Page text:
The conclusion then is enforcement is likely dependent on available information (metrics?) and the enforcement mechanism should be consistent with the level of governance perceived as needed.  Some aspects of enforcement fall under management.
3. Regulatory governance likely to evolve to reflect perceived needs of stakeholders, including non-participatory stakeholders and regulatory governance of the Commons.
Governance as grounds for mediation of differences between participants.
Governance to codify consensus behavior between participants.
Governance to protect participants.
Governance to protect non-participants from side effects.
Governance to protect the Commons.
SOA provides an interesting example where we are trying to prescribe governance for something that in many cases does not yet exist.  We are trying to use past experience to deal with anticipated needs and requirements.  From a historical context, governance concepts evolved first to provide grounds for mediation of differences between participants, and later to codify consensus behavior between participants and protect the participants from damaging behavior of one of the parties.  The enforcement mechanism could be any agreed upon third party who had was given authority over the participants or later some governmental body that also generated the policy to be enforced.  In any case, the enforcement mechanism was answerable to that body’s stakeholders.  When government is the enforcement mechanism, the stakeholders include not only the immediate participants but other non-participatory stakeholders who may be affected by side effects of the primary interaction.  The RM gives examples of real world effects that go beyond the immediate public actions, such as a change in credit rating after getting a loan for a large purchase.  In a society, perceived effects on the well being of the general population (the non-participatory stakeholders) often lead to additional policies and enforcement, such as environmental standards.  The intent of such governance is to protect and regulate behavior that affects the Commons, the resources under the ownership or protection of society as a whole.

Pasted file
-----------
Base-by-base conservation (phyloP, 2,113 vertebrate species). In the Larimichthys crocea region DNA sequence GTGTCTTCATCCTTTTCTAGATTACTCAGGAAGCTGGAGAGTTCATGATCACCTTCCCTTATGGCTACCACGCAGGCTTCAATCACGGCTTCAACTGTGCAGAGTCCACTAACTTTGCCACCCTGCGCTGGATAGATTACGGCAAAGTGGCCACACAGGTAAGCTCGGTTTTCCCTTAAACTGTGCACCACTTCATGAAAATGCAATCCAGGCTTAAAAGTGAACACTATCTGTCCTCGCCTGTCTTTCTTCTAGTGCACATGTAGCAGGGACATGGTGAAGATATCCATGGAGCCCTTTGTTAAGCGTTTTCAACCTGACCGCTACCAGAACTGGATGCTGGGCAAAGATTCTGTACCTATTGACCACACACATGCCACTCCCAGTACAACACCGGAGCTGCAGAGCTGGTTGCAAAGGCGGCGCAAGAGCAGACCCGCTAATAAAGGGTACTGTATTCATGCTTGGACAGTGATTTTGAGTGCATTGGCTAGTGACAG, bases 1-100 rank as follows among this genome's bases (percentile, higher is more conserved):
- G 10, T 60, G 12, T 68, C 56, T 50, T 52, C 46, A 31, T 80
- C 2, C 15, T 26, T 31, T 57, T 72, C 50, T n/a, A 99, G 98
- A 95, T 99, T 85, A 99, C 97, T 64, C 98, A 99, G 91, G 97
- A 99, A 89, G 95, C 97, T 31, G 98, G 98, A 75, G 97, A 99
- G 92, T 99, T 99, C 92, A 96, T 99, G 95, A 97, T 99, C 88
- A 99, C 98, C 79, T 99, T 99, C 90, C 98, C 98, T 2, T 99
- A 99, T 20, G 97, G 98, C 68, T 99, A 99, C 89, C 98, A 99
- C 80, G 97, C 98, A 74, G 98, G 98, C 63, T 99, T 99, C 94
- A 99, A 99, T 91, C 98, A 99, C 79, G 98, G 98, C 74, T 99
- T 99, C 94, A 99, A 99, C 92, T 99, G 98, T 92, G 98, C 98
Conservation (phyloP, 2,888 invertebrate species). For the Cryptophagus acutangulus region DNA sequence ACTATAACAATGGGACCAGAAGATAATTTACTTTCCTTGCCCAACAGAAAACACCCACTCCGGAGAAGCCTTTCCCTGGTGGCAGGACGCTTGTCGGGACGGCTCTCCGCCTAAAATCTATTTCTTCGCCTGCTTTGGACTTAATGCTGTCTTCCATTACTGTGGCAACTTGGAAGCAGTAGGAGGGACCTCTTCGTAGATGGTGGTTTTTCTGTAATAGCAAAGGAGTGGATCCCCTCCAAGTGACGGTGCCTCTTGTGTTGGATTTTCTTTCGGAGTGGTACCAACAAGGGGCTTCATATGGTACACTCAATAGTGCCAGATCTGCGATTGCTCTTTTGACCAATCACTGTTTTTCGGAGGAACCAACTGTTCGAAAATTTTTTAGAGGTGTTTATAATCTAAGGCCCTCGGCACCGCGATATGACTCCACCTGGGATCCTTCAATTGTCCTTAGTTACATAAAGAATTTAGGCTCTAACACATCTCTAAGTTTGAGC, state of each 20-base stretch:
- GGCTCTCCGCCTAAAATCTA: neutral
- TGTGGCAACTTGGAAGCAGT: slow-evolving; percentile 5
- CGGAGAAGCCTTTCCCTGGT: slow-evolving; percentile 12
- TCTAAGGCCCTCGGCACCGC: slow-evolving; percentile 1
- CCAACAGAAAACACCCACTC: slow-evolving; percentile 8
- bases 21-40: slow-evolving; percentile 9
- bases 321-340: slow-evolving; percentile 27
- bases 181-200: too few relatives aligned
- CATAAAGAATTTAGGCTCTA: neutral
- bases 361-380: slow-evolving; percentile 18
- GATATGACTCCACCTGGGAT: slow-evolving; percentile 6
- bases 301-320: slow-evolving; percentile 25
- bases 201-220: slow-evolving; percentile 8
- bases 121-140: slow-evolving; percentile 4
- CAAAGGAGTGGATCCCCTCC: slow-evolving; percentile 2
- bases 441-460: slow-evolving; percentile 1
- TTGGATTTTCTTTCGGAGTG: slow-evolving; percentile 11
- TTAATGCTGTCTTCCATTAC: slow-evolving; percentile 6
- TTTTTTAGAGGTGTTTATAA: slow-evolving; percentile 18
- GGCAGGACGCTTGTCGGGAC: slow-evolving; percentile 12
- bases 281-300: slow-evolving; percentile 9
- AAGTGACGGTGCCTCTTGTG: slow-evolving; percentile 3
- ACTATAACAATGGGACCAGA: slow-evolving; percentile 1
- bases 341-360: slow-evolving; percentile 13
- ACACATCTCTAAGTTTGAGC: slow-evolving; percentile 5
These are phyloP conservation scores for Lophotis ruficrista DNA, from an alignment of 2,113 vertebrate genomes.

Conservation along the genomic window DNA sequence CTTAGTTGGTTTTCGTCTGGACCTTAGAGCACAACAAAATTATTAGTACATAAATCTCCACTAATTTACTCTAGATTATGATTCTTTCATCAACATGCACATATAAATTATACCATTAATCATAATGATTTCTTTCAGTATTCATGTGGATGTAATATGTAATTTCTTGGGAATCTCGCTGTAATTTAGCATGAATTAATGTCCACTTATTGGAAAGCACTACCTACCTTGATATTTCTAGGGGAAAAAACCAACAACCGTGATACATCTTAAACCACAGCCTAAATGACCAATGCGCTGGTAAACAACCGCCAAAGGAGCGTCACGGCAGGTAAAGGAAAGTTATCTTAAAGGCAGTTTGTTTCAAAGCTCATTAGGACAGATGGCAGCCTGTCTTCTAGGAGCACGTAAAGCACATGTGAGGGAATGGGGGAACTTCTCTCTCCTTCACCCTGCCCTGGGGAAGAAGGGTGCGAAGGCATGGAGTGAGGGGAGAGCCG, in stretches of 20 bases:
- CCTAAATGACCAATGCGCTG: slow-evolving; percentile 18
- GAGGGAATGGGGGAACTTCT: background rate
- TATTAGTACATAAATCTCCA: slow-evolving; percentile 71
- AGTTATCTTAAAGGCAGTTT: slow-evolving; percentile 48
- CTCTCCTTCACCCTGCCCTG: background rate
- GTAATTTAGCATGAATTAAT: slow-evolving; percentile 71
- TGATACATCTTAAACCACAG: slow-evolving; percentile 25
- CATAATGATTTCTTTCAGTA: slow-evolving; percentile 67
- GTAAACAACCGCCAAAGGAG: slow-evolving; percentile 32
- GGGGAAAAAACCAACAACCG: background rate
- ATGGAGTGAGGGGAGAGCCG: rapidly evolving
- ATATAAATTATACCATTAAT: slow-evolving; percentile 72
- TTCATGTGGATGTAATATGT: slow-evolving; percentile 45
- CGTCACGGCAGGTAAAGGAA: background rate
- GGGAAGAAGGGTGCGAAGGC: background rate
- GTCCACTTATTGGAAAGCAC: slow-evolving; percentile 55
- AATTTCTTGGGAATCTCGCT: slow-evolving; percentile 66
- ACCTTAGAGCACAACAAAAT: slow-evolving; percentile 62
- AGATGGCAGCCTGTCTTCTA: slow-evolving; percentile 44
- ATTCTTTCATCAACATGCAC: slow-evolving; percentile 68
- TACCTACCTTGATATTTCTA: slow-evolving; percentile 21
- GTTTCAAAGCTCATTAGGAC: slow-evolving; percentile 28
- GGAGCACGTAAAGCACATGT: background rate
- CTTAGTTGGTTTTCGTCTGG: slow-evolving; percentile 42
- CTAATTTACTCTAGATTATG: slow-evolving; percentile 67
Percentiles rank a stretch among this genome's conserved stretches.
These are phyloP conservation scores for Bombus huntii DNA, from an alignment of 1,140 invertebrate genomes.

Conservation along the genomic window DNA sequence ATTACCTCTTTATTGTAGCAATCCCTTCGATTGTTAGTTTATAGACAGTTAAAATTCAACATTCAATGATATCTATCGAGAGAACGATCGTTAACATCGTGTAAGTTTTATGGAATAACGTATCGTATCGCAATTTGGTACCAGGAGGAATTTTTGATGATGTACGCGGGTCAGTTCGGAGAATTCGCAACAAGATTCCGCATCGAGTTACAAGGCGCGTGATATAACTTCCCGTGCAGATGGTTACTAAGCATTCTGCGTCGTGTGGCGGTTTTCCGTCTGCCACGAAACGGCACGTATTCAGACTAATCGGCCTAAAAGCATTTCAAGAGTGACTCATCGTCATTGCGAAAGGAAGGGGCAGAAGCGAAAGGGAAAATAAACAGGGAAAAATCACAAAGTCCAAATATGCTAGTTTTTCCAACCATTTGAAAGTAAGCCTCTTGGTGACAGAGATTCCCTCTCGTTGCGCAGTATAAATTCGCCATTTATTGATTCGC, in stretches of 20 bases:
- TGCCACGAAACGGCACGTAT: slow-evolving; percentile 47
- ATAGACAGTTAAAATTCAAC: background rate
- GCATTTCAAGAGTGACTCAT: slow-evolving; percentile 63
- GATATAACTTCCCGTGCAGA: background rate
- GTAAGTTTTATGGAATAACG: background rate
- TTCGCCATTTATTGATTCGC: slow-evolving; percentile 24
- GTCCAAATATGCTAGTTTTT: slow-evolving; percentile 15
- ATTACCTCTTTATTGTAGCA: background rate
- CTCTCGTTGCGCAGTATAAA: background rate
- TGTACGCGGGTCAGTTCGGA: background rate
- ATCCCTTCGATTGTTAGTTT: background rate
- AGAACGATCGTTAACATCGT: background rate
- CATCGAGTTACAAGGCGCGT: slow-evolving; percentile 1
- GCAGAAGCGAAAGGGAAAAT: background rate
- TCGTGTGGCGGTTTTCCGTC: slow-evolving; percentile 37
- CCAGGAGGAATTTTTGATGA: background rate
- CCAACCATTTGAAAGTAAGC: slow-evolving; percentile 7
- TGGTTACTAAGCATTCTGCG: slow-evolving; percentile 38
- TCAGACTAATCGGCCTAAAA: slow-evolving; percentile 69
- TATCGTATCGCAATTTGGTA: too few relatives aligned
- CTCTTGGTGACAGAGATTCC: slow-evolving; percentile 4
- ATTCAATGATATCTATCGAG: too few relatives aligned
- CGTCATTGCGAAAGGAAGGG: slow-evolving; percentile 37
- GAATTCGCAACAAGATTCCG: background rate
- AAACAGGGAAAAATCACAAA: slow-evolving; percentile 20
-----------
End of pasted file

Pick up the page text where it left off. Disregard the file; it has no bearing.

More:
The conclusion then is governance by third parties, whether through government or other agreed upon organization, is likely to develop and have significant effect on the overall governance of SOA.

Ken Laskey
MITRE Corporation, M/S H305     phone:  703-983-7934
7515 Colshire Drive                        fax:        703-983-1379
McLean VA 22102-7508